- U.S. economic growth slowed less than previously estimated in the fourth quarter.
- Gross domestic product expanded at a 2.9 percent annual rate in the final three months of 2017, up from the previously reported 2.5 percent.
- The biggest gain in consumer spending in three years partially offset the drag from a surge in imports.
U.S. economic growth slowed less than previously estimated in the fourth quarter as the biggest gain in consumer spending in three years partially offset the drag from a surge in imports.
Gross domestic product expanded at a 2.9 percent annual rate in the final three months of 2017, instead of the previously reported 2.5 percent, the Commerce Department said in its third GDP estimate for the period on Wednesday. That was a slight moderation from the third quarter's brisk 3.2 percent pace.
The upward revision to the fourth-quarter growth estimate also reflected less inventory reduction than previously reported. Economists polled by Reuters had expected that fourth-quarter GDP growth would be revised up to a 2.7 percent rate. The economy grew 2.3 percent in 2017, an acceleration from the 1.5 percent logged in 2016.
The government also reported that after-tax corporate profits increased at a 1.7 percent rate in the fourth quarter after rising at a 5.7 percent pace in the third quarter.
The government said while provisions of the income tax overhaul that came into effect in January had no effect on corporate profits for current production, they had impacted on net cash flow in the fourth quarter.
An alternate measure of growth, gross domestic income, rose at a 0.9 percent rate in the October-December period. GDI expanded at a 2.4 percent rate in the third quarter.
The average of GDP and GDI, also referred to as gross domestic output and considered a better measure of economic activity, increased at a 1.9 percent rate in the fourth quarter. That followed a 2.8 percent rate of increase in the prior period.
There are signs that economic activity slowed further in the first quarter, with retail sales falling in February for a third straight month. Housing data have been generally weak and the trade deficit hit a more than nine-year high in January.
Still, analysts believe the economy will hit the Trump administration's 3 percent annual growth target this year, driven by a $1.5 trillion income tax cut package and a planned increase in government spending.
That could keep the door open to slightly more aggressive interest rate increases from the Federal Reserve this year. The U.S. central bank raised rates last week and forecast at least two more hikes for 2018. The Fed lifted its economic growth projections for this year and 2019.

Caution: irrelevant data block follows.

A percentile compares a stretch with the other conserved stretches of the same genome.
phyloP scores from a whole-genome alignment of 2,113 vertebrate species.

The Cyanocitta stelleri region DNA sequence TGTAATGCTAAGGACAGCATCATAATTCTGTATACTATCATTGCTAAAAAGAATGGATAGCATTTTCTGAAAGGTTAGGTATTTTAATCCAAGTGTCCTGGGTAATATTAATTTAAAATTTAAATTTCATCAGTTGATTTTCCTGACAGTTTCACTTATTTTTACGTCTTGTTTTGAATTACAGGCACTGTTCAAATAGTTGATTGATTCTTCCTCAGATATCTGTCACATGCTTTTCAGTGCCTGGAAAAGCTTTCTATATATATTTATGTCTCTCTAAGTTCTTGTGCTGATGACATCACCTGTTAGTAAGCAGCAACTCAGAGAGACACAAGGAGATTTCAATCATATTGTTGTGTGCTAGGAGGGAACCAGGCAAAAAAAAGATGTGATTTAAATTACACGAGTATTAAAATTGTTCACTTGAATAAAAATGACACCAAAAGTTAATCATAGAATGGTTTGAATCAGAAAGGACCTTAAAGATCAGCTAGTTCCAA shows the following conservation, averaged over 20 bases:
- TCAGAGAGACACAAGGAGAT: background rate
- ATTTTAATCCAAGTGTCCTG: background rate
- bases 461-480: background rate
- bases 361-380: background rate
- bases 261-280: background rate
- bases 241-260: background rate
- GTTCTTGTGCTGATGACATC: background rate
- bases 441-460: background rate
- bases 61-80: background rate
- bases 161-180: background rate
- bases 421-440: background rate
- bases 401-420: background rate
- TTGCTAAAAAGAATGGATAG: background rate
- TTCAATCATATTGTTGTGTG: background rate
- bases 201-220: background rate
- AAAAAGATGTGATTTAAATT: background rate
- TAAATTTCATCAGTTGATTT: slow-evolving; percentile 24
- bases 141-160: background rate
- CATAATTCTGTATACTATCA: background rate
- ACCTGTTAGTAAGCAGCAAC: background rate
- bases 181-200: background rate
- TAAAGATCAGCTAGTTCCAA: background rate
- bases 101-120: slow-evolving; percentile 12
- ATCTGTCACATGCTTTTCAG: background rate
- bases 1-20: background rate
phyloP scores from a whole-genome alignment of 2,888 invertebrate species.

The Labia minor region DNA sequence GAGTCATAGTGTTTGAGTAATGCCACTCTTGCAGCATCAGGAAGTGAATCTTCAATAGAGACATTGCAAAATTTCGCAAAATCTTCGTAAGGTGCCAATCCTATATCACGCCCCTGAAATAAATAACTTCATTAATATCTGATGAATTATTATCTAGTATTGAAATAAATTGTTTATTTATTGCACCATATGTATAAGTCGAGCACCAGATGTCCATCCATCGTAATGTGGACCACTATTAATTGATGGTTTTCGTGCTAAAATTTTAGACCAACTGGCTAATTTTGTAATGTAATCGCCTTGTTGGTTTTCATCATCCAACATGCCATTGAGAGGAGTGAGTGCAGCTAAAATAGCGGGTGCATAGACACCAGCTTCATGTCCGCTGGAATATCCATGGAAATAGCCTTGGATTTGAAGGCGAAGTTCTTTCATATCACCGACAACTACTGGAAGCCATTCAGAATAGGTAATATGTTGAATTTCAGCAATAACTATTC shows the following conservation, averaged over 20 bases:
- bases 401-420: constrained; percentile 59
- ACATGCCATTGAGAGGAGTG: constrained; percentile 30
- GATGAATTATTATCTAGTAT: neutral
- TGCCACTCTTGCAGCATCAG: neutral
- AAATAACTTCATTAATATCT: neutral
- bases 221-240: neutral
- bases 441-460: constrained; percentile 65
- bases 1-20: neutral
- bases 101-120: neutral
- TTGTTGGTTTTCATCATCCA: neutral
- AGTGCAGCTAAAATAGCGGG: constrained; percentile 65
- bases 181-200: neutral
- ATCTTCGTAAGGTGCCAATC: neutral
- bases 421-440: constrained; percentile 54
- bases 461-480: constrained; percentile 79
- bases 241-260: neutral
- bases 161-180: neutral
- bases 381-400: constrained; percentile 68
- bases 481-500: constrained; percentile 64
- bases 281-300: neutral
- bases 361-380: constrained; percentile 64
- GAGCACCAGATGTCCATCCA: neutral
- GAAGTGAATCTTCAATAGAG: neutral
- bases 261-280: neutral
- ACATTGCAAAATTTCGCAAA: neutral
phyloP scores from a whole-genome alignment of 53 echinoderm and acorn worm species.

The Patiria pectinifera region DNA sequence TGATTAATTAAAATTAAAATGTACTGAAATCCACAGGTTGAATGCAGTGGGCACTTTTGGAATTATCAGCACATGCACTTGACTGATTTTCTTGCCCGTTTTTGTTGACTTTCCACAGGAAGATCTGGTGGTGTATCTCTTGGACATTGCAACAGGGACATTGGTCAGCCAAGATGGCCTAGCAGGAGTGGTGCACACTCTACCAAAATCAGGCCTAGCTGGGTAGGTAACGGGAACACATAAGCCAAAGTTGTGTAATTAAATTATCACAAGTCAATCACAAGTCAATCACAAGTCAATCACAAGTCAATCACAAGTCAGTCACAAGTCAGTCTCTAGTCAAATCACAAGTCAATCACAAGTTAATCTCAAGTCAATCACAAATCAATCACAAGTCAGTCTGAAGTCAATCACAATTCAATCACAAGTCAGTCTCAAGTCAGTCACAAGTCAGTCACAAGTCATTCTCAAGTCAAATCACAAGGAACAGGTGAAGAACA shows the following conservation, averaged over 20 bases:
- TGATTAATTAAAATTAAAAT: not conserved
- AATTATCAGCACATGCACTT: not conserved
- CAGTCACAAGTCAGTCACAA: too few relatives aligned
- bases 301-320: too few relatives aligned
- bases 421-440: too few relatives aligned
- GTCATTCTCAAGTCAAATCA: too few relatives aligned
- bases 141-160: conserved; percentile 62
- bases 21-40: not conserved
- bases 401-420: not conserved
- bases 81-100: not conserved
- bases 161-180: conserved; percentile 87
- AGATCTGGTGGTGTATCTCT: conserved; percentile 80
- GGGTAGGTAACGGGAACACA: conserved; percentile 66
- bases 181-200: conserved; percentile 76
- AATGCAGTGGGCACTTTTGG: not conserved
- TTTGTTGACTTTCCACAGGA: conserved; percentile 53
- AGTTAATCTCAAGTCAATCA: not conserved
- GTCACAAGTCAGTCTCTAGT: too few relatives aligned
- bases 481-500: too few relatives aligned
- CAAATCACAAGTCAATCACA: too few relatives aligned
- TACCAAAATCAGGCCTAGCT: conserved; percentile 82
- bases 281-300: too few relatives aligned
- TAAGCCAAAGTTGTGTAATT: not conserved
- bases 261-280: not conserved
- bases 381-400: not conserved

Growth in consumer spending, which accounts for more than two-thirds of U.S. economic activity, was revised up to a 4.0 percent rate in the fourth quarter from the 3.8 percent pace reported last month. That was the quickest pace since the fourth quarter of 2014 and followed a 2.2 percent rate of growth in the July-September period.
Imports grew at an upwardly revised 14.1 percent pace instead of the previously reported 14.0 percent rate. That was the quickest pace since the third quarter of 2010 and overshadowed a rise in exports driven by weakness in the dollar.
The resulting trade deficit sliced 1.16 percentage points from GDP growth last quarter, the most in a year, after adding 0.36 percentage point in the third quarter.
While robust consumer spending curbed the accumulation of inventories, the slowdown in inventory investment was not as steep as previously reported.
Inventory investment rose at a rate of $15.6 billion in the fourth quarter instead of the previously reported $8.0 billion pace. As a result, inventories subtracted 0.53 percentage point from GDP growth after adding 0.79 percentage point in the prior period.
Growth in business spending on equipment was revised slightly down to an 11.6 percent rate from the 11.8 percent pace published last month. That was still the best performance since the third quarter of 2014.
Investment in homebuilding increased at a 12.8 percent rate, rather than the previously reported 13.0 percent pace, after contracting for two straight quarters. Momentum likely slowed in the third quarter amid weak home sales.
Government spending grew at a 3.0 percent rate, revised up from a 2.9 percent pace. That was the strongest pace since the second quarter of 2015.